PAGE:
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  1. #1
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    Properties vs Attributes ??

    I can't seem to find any great documentation out there to clearly layout when a property should be set, vice the setAttribute method??

    Surely,

    Code:
    element.onclick = function() {} // for event handlers
    but where is the "best practices" for any other properties/attributes collections?
    M$ seems to publish them as being fully synonymous, however, that is not the full truth...

    Code:
    element.innerHTML = "some string";
    element.setAttribute("innerHTML", "some string");
    granted the first line would probably get a broader browser base, but what will be more future-proof?

    more hazy, would be such properties as "value, type, name" etc..
    any thoughts greatly appreciated.

  • #2
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    Well, here's the best practices BASED ON CURRENT BROWSERS. These are not the best practices from a DOM point of view, but from a compatibility point of view:
    • If it's an event handler, you should attach it to onevent property of the element node in the form of a function reference or literal. This has maximum compatibility. However, the W3C DOM Events and iew proprietary event attachment functions are good replacements if you need to do the event handling without disrupting any other code that might also handle events on the page. You need to be aware of some technical difficulties of each approach though.
    • If it's a change of the class or id of an element, or for that matter any HTML attribute, you should use the respective HTML DOM property of the element node (className, id etc.) for compatibility with iew.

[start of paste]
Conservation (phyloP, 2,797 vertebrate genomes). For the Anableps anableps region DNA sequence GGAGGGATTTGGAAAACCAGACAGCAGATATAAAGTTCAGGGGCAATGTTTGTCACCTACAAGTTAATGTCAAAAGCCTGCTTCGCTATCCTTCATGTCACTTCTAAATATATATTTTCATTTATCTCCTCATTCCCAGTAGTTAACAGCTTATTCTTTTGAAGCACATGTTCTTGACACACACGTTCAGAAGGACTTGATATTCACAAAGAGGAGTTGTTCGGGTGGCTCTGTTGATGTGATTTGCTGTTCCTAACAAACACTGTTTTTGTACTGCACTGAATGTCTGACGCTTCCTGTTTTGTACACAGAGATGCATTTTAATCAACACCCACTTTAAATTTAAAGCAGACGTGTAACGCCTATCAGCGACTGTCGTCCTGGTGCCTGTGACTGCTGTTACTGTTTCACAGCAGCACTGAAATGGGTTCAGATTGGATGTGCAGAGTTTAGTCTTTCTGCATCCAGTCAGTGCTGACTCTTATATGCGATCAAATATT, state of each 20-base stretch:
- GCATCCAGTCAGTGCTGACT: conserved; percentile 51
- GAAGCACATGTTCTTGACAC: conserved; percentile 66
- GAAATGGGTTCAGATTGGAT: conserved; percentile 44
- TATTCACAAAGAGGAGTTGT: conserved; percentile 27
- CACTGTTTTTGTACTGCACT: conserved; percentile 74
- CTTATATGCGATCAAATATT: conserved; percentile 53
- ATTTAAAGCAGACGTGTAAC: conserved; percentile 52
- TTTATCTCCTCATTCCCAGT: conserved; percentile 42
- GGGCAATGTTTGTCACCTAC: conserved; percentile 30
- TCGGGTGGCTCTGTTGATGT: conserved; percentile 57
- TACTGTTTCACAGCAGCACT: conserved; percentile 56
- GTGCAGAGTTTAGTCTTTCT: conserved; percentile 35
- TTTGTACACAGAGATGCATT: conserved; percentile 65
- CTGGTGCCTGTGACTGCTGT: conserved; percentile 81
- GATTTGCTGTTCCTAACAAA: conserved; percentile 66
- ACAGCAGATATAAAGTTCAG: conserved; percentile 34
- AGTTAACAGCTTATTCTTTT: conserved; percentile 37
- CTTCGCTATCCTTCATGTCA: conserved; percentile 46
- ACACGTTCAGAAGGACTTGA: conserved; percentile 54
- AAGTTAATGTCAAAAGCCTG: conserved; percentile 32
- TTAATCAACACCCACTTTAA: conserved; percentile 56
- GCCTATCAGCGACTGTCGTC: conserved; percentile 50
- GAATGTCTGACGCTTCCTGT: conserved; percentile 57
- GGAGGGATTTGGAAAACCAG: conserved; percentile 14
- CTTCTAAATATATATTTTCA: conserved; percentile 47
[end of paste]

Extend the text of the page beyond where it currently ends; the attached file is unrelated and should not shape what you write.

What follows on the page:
• If you're changing styles, simple style changes may be done by using the CSS2 DOM properties of the style property of the element node. A larger style change may be better served by writing it into a style rule for a class and simply changing the className of the element node to include or exclude that class. Making big style changes in the form of string assignments to the style property of the element node is generally a worse idea.
    Last edited by liorean; 02-18-2006 at 05:32 AM.
    liorean <[lio@wg]>
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  • #3
    Kor
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    If I am allowed, I would like to add two more things:
    Quote Originally Posted by KC-Luck
    element.setAttribute("innerHTML", "some string");
    innerHTML is an IE only method. Anyway, when it is used in it's "active" way, it is a method, not an attribute. The way the above code is, you may expect that the element shoud have a HTML attribute called innerHTML

    <tag innerHTML="some string">

    Which, obviousely it is not true.

    Quote Originally Posted by liorean
    Making big style changes in the form of string assignments to the style property of the element node is generally a worse idea.
    Hm... But when need to modify only a single attribute at a time, to build a new classe each time for each of the possibilities looks not a bright ideea as well. You should deal with a huge bunch of classes, so that the same mess could occure, or even worst...
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  • #4
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    Quote Originally Posted by Kor
    Hm... But when need to modify only a single attribute at a time, to build a new classe each time for each of the possibilities looks not a bright ideea as well. You should deal with a huge bunch of classes, so that the same mess could occure, or even worst...